Summary: First message on James. James’ letter is more a practical paper on corrrect conduct, than a doctrinal discourse. He assumes a knowledge of doctrine (dangerous assumption today!) and urges us to live out the truth.
“It is a bewildering paradox that one-third of all American adults claim to be born again and yet fail to impact our society which becomes sicker and more corrupt by the day. Religion is up but morality is down,” says Chuck Colson. George Gallup reached the same conclusion when he polled the nation in 1984. He said, “Religion is growing in importance among Americans but morality is losing ground.” [Colson and Gallup quoted by John D. Woodbridge in Renewing Your Mind in a Secular World (Chicago: Moody Press, 1985), vii]. Ken Blue says there has been a drastic shift in our worldview. We still believe in God but “He has become nonessential to the way we live our lives. We...may be theists in our heads, but we tend to act like secularists in our daily activities.” [Authority to Heal Downers Grove: InterVarsity Press, 1987) 55f].l
The book of James may be the earliest of New Testament writings. Perhaps before any of Paul’s letters or the Gospels were written he was concerned about a Christian worldview. A growing dichotomy between belief and behavior troubled him most.
James’ letter is not primarily a doctrinal discourse, but a practical paper on correct conduct. The name of Jesus appears only twice, and the cross or the resurrection is never mentioned in the epistle. James just assumes that you know doctrine and he concentrates on the importance of living the truth. If you really believe as you should, then you will not behave as you shouldn’t?
I. MEET THE AUTHOR ... v. 1
The author introduces himself simply as “James, a servant of God, and of the Lord Jesus Christ.” He makes no reference to his position or his family relationships. This probably means that he was so prominent the readers would immediately know his identity. At least five New Testament men were named James, though only two of these were well known in the early church —James the son of Zebedee and James the Lord’s brother. James the apostle, brother of John, was beheaded by Herod Agrippa (Acts 12) in 44 AD, probably too early to have written this letter.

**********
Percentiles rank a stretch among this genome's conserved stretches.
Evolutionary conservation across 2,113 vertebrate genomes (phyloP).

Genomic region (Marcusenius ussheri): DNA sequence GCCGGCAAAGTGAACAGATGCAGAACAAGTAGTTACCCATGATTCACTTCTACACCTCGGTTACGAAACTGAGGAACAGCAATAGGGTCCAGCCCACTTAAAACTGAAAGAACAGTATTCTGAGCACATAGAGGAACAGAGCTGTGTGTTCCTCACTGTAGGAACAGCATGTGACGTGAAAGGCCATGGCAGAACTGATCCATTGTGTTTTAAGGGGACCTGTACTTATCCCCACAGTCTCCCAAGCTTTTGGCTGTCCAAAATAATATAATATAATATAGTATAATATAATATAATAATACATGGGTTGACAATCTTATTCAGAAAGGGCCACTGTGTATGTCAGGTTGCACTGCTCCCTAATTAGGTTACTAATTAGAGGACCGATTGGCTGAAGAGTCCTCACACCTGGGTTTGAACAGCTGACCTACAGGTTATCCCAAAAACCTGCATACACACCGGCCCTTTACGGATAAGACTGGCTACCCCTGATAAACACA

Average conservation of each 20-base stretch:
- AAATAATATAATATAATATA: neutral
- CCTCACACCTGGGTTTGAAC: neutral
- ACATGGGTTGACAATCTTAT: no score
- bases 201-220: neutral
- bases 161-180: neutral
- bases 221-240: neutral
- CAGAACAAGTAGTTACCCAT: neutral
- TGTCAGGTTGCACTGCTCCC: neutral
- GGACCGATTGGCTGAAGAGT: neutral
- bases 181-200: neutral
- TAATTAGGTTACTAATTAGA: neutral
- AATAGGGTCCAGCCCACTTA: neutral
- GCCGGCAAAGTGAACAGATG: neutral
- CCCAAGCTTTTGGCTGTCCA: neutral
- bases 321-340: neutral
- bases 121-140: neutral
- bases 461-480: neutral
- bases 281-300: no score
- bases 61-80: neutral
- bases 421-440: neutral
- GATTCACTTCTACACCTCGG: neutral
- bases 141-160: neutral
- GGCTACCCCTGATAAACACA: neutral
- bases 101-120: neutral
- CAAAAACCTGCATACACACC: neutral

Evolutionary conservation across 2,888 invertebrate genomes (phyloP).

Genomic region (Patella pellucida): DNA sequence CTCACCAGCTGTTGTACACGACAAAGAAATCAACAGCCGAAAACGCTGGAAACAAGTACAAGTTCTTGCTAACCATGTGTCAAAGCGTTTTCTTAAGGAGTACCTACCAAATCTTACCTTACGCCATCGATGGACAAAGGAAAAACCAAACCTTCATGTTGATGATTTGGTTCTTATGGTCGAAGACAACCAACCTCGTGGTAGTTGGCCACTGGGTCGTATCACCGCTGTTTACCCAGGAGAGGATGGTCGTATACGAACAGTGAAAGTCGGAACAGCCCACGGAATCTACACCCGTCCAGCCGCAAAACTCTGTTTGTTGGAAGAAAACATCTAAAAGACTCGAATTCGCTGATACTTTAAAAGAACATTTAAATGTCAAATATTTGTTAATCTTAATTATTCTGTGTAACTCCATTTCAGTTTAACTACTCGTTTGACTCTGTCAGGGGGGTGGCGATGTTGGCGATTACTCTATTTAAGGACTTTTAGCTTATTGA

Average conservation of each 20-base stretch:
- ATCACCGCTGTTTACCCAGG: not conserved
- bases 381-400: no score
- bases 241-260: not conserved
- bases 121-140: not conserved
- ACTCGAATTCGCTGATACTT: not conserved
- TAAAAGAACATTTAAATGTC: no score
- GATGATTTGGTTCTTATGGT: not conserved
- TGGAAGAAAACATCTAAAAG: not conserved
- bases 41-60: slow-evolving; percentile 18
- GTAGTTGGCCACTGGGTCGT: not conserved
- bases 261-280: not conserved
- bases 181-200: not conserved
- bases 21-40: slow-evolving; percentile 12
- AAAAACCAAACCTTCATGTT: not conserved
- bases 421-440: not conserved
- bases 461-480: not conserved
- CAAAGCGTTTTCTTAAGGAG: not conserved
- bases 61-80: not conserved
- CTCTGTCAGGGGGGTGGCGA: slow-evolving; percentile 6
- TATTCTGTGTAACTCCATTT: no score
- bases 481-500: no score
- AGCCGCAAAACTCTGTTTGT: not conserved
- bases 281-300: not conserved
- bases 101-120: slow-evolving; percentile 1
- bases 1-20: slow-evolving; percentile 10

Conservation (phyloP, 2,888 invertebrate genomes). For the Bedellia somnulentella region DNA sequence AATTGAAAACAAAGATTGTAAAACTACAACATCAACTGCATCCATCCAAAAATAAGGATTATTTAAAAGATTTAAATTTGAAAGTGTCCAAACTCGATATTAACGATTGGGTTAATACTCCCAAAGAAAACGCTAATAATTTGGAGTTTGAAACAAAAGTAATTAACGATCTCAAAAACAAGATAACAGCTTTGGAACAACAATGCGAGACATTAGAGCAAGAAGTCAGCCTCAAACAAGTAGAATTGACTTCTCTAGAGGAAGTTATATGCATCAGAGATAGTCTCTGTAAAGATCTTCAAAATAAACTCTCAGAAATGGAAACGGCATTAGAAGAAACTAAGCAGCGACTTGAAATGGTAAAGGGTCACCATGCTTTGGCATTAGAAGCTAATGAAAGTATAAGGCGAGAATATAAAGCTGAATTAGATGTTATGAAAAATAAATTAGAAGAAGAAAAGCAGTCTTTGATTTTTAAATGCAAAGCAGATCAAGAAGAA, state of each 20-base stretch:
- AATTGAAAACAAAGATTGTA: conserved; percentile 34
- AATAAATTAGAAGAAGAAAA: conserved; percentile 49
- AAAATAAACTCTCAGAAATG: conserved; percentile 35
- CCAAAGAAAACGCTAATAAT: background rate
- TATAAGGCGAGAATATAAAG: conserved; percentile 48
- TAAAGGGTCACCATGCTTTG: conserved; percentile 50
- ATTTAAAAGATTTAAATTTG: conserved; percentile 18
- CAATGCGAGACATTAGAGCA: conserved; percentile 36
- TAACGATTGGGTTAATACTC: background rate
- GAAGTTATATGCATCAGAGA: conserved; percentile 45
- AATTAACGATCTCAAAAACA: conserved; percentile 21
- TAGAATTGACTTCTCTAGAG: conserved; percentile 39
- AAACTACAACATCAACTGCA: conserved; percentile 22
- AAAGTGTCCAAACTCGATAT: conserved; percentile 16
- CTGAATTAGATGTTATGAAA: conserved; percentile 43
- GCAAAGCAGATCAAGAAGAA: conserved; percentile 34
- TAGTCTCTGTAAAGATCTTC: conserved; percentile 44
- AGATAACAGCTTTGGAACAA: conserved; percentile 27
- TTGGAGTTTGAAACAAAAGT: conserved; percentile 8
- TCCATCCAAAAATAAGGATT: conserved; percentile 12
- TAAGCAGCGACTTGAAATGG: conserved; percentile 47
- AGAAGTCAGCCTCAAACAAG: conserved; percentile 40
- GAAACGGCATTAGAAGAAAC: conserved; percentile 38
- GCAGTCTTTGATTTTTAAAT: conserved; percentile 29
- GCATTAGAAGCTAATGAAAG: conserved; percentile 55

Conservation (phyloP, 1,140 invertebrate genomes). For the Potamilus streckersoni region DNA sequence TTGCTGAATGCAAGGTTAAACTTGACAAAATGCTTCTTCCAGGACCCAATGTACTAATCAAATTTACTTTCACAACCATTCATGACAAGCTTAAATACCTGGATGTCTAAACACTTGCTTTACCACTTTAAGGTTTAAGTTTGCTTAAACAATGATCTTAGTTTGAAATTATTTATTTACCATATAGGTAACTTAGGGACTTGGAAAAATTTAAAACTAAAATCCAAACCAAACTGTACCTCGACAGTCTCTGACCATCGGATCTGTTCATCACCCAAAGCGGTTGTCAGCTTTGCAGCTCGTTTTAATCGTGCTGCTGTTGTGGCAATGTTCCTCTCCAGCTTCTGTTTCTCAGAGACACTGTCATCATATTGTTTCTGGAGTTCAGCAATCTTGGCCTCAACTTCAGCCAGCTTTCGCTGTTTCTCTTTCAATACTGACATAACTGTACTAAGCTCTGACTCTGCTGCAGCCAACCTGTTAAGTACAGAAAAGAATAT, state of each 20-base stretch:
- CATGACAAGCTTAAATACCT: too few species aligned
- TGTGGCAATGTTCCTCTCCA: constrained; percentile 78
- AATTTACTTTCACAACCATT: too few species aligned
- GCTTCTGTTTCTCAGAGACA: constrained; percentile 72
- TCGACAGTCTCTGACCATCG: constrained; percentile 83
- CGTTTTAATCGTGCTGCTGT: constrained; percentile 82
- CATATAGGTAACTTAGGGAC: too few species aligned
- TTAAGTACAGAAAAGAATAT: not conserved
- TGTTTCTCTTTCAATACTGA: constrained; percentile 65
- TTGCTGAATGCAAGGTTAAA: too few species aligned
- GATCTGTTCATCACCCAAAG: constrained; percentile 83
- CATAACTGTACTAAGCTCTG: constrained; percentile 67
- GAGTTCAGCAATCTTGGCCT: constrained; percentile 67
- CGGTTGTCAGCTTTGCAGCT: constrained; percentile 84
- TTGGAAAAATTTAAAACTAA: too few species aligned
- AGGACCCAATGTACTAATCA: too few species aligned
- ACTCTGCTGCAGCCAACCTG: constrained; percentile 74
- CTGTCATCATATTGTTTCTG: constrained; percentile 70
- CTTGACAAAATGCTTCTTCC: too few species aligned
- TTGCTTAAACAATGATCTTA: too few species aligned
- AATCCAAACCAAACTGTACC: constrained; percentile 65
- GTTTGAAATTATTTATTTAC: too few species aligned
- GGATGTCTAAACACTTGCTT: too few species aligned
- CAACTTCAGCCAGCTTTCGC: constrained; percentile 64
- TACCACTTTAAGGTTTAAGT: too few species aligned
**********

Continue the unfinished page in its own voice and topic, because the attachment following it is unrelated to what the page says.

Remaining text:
Most conservative New Testament scholars believe the author was the half-brother of Jesus, born and raised in the same family. In his younger years he joined his family in thinking his elder brother was a mental case. He was still an unbeliever at the cross because Jesus assigned the care of his mother to a spiritual brother, John. James came to faith when the risen Christ appeared to him personally.
This letter is probably the first piece of literature in the New Testament. James may have introduced himself in such a humble way because he was sick of name-dropping and self-promotion. He refused to indulge in the practice. He attacks phoniness with a vengeance. A fraudulent attitude won’t last long in a study of this book, because James essentially says, “be genuine, or be gone!”
James knew that his more important relation to Jesus was spiritual rather than physical. They shared a physical relationship because they both came from Mary’s womb. Their spiritual relationship was a result of a kinship with the same Father, God.
If James’s epistle was the first NT book written, it may be dated as early as A.D. 45. It has no reference to Gentiles and fits a time when the gospel was just beginning to open to them. The lack of discussion of the controversy over the Jewish insistence on Gentile circumcision is best explained by an early date, probably some time before the Jerusalem Conference of Acts 15.
II. BACKGROUND OF THE LETTER
Those addressed were “the twelve tribes scattered among the nations” (1:1). These Christian Jews were not centered in one locality but had spread from Jerusalem during the persecution that followed Stephen’s death. James, now the leader of the Jerusalem church, felt responsible for these former “parishioners.” His letter was to instruct them just as he would have if they were still under his care in Jerusalem.
They faced great difficulties. Many were oppressed in their poverty by the wealthy. For some Christianity was becoming a mere formality. The practice of partiality demonstrated a lack of love. Bitterness was reflected in their speech.
Too often there is a gap between what Christians profess or say we believe and what we actually practice. This disparity greatly concerned James. His teachings relate to the practical problems of everyday living. He deals with disappointment and hardship; he insists that we get our priorities ordered. The common sins of the quick temper, the loose tongue, class discrimination, and the tendency to judge others all come in for a sharp look. James even deals with the sin of doing nothing! [Addison J. Eastman, A handful of Pearls, (Philadelphia: Westminster Press, 1978), 8].3